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Because We Can

I will likely never drive one, and almost certainly never own one, but I love that such things exist:

The Bugatti Veyron 16.4 Grand Sport

Bugatti Veryon Convertible

Comparing it to any other car is pointless, because there is nothing else in its $2.1-million class. … Even if there were another 253-mph drop-top with more luxury appointments than a Bond villain's boudoir, you wouldn't want it. You'd want this exact car, because more than being a blast to drive, it is the greatest gasoline-powered vehicle that has ever been, or will ever be, built. Seriously.

Is it more car than anyone needs? That’s the wrong question. This is an exploration of what is possible. It’s an exuberant celebration of human potential:

In the quickest Lamborghini ever produced, the Murcielago LP640, you can hit 60 mph in 3.2 seconds. In the Grand Sport it takes a hair under 2.5. How does it feel to command that pace? Godlike.

The acceleration is so immediate you can feel your eyeballs deform under the G-forces. It's a sensation of isolationist joy, an out-of-body awareness that you're moving faster than the world can react.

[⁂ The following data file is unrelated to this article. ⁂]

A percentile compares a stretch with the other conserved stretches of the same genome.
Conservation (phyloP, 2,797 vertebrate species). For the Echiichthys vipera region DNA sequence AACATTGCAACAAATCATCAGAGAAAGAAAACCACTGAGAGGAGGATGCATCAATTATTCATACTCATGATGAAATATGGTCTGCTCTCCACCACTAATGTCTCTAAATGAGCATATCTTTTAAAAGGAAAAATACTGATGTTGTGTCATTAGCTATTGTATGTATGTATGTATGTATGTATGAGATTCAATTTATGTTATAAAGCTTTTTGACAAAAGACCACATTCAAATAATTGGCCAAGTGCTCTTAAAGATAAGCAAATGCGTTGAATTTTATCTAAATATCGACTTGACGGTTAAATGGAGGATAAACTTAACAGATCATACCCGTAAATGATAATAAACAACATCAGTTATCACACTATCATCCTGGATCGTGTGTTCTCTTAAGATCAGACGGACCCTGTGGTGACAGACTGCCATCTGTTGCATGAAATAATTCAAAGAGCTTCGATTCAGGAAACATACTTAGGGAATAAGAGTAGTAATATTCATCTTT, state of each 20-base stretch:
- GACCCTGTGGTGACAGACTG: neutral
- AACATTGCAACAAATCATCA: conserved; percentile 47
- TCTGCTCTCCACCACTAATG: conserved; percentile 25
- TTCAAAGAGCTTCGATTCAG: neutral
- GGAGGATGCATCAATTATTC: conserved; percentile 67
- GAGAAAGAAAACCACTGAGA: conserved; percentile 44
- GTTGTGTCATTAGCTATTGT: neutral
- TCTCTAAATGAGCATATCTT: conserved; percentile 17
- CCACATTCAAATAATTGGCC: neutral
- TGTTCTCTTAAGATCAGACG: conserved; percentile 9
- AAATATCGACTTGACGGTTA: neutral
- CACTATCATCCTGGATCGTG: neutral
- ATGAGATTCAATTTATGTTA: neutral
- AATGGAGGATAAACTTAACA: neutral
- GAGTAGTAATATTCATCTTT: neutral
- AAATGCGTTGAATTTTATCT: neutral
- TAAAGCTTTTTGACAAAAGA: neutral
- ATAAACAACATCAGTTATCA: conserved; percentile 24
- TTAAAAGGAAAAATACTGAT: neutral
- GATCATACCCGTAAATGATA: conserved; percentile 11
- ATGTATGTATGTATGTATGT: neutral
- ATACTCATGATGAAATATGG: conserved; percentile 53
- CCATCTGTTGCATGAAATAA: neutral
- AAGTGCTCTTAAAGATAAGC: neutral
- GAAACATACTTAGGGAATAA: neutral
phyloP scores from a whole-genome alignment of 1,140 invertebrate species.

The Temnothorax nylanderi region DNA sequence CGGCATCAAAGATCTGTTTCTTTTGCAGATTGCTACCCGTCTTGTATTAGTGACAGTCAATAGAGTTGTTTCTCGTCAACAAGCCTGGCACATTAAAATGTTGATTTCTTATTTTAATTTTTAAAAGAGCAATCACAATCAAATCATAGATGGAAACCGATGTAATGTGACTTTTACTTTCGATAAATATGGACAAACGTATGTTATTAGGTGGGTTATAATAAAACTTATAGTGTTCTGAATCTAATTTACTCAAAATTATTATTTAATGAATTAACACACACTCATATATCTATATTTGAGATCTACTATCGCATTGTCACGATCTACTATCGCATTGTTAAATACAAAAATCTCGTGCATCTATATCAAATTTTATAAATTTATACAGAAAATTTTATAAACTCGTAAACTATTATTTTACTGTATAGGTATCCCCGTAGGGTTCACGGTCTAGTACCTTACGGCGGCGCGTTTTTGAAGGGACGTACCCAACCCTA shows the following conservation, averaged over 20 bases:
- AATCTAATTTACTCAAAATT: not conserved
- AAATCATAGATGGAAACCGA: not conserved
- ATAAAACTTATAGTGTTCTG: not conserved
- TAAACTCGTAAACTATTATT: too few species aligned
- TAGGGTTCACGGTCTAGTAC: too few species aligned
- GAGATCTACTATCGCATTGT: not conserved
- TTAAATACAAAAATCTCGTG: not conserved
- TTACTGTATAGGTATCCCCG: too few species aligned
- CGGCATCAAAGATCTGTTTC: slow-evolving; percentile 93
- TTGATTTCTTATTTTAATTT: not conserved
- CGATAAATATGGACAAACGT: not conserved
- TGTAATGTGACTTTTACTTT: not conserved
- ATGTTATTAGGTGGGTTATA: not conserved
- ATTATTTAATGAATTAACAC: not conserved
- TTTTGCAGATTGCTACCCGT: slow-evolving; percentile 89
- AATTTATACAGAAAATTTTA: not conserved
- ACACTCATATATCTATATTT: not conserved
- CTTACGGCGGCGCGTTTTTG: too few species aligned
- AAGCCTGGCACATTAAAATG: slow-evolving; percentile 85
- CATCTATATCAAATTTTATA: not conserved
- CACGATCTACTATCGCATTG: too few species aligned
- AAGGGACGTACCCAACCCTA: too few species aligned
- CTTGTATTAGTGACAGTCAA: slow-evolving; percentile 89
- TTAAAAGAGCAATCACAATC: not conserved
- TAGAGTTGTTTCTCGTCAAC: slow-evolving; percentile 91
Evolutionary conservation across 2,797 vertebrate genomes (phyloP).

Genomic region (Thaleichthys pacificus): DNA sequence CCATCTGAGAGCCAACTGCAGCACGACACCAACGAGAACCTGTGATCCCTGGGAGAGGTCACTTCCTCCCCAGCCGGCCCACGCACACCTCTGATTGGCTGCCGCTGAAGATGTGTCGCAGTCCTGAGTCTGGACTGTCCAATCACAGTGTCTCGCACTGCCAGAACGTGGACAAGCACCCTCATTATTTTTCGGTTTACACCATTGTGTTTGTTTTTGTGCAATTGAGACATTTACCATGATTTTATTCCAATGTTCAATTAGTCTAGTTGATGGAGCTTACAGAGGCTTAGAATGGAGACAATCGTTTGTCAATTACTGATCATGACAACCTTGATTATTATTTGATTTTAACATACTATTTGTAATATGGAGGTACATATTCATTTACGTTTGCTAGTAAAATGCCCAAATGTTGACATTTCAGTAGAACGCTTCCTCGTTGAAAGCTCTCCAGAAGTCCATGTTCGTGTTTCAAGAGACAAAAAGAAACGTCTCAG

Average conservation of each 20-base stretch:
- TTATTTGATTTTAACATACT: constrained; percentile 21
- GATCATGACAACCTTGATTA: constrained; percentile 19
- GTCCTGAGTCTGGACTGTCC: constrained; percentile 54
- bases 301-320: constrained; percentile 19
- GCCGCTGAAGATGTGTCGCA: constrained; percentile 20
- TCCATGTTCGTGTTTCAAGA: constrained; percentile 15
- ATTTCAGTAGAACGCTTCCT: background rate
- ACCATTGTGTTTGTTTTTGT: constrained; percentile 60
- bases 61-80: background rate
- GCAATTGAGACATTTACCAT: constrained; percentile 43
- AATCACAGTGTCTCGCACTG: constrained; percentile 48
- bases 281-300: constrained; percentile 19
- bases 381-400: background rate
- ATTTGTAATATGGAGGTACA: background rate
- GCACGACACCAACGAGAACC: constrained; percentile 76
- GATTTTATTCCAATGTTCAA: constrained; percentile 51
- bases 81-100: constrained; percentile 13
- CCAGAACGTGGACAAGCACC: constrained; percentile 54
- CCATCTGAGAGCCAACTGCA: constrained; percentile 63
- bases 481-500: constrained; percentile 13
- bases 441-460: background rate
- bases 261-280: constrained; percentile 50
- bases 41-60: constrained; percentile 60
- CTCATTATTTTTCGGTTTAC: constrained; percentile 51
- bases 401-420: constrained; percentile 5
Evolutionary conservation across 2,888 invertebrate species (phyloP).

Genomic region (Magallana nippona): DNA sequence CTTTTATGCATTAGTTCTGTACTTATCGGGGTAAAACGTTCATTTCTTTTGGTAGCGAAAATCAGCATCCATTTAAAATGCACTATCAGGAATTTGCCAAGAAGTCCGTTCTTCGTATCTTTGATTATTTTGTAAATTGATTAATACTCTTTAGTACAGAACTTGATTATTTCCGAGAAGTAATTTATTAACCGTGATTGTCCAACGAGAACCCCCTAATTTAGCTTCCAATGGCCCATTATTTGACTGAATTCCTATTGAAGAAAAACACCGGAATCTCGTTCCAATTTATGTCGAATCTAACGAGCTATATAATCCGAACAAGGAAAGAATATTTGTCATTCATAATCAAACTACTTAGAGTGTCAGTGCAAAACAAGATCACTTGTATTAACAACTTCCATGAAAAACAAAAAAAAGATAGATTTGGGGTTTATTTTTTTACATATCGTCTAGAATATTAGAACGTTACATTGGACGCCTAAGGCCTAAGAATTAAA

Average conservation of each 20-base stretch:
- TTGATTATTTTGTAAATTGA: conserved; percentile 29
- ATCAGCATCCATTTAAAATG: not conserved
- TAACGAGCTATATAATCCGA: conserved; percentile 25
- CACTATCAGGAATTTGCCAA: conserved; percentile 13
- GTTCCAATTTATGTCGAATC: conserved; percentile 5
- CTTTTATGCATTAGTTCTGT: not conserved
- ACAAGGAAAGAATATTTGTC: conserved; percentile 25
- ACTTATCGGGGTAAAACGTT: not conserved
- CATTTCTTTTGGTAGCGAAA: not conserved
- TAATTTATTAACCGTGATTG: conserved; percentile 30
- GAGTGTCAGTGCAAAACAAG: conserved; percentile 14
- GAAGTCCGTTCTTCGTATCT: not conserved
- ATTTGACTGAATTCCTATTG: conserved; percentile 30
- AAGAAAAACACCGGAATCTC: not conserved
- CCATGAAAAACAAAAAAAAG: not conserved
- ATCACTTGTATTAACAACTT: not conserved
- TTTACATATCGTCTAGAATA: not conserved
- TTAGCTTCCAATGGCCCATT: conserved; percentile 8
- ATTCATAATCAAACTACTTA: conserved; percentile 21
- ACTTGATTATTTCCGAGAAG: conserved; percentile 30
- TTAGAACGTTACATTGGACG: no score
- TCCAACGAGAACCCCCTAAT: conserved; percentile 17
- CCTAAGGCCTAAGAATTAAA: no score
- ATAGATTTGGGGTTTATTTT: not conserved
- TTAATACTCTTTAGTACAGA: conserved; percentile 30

Yet, it isn’t just a knuckle-dragging rocket sled. It is a car for drivers:

If anything, the exhaust note is a bit tame, and the power is manageable.

This car sticks to the ground like 1,000-horsepower gum.

The open-topped super sports car displays its power, performance, and self-assertion as a matter of course. Simultaneously, it exudes charisma, perfection, and elegance. In other words: it is a Bugatti that follows the technological and aesthetic examples of Ettore Bugatti’s Grand Sport models of the late 1920s – a true Bugatti.

A Prius may be interesting, in its self-conscious castrated way. But this machine is cool. Excellence is its own justification. And…

Red Split-window Corvette

H/T: Newmark’s Door and Theo Spark.